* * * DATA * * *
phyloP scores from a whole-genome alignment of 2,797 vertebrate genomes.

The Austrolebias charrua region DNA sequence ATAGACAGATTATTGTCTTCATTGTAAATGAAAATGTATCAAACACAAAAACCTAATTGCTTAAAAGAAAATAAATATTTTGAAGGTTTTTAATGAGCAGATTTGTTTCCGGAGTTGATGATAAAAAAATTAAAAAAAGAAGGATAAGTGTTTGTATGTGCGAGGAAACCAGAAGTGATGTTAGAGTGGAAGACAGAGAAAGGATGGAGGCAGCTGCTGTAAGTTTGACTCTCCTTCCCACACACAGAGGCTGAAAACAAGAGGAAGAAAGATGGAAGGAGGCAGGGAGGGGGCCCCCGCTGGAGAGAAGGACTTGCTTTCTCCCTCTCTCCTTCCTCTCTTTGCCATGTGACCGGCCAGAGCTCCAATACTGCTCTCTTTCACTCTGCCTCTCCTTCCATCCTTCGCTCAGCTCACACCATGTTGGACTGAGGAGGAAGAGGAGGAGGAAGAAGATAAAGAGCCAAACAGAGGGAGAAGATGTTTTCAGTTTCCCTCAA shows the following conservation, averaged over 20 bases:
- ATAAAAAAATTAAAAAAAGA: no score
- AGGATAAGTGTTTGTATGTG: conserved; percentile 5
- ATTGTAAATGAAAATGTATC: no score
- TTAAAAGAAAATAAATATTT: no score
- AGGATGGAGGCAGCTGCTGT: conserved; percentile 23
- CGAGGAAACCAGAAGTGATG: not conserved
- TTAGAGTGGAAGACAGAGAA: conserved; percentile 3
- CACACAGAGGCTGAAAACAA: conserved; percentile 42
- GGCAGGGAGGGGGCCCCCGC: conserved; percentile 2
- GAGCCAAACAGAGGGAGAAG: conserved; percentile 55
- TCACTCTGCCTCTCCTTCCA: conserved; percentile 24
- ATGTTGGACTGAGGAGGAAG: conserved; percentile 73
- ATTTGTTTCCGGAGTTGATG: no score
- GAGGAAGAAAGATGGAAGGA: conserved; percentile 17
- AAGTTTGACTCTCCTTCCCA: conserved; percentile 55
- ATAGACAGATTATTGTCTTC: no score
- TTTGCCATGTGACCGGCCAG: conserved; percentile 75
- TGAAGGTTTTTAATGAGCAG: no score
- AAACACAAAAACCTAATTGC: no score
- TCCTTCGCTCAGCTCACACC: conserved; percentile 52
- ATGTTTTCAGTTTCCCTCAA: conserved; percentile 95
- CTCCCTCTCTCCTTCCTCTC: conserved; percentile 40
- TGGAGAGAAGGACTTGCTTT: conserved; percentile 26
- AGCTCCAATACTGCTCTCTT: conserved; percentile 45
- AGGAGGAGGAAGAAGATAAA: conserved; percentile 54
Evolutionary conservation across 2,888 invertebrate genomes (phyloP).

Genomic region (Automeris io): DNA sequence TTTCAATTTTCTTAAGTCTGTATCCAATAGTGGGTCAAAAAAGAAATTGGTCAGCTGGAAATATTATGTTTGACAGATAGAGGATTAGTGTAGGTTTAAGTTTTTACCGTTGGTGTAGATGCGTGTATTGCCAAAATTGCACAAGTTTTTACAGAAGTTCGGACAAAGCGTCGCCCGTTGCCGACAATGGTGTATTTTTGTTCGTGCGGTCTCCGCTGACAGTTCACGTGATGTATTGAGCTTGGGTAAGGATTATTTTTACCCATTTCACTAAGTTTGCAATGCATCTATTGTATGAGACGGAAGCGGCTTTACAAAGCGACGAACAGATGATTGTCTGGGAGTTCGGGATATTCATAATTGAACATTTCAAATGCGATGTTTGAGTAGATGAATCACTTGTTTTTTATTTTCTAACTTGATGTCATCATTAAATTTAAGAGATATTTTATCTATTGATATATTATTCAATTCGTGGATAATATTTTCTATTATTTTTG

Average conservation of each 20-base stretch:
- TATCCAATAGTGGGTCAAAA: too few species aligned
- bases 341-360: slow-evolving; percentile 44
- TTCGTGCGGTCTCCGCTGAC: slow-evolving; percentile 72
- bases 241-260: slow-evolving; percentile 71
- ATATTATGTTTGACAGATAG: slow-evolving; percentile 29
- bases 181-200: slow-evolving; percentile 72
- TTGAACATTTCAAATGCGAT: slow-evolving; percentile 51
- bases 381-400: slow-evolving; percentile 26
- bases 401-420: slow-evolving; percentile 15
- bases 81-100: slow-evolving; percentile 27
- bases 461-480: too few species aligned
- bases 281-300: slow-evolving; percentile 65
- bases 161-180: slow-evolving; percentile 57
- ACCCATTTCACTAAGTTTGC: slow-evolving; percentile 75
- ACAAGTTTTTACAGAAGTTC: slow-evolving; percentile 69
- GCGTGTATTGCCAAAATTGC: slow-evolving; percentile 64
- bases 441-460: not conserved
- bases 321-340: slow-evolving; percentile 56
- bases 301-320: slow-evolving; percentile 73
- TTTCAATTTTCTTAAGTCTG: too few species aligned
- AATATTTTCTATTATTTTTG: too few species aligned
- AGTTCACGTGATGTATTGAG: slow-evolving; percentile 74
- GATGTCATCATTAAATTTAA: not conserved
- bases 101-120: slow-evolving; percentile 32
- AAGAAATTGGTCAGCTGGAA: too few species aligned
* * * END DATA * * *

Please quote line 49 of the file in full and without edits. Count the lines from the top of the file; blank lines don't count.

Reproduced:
- bases 301-320: slow-evolving; percentile 73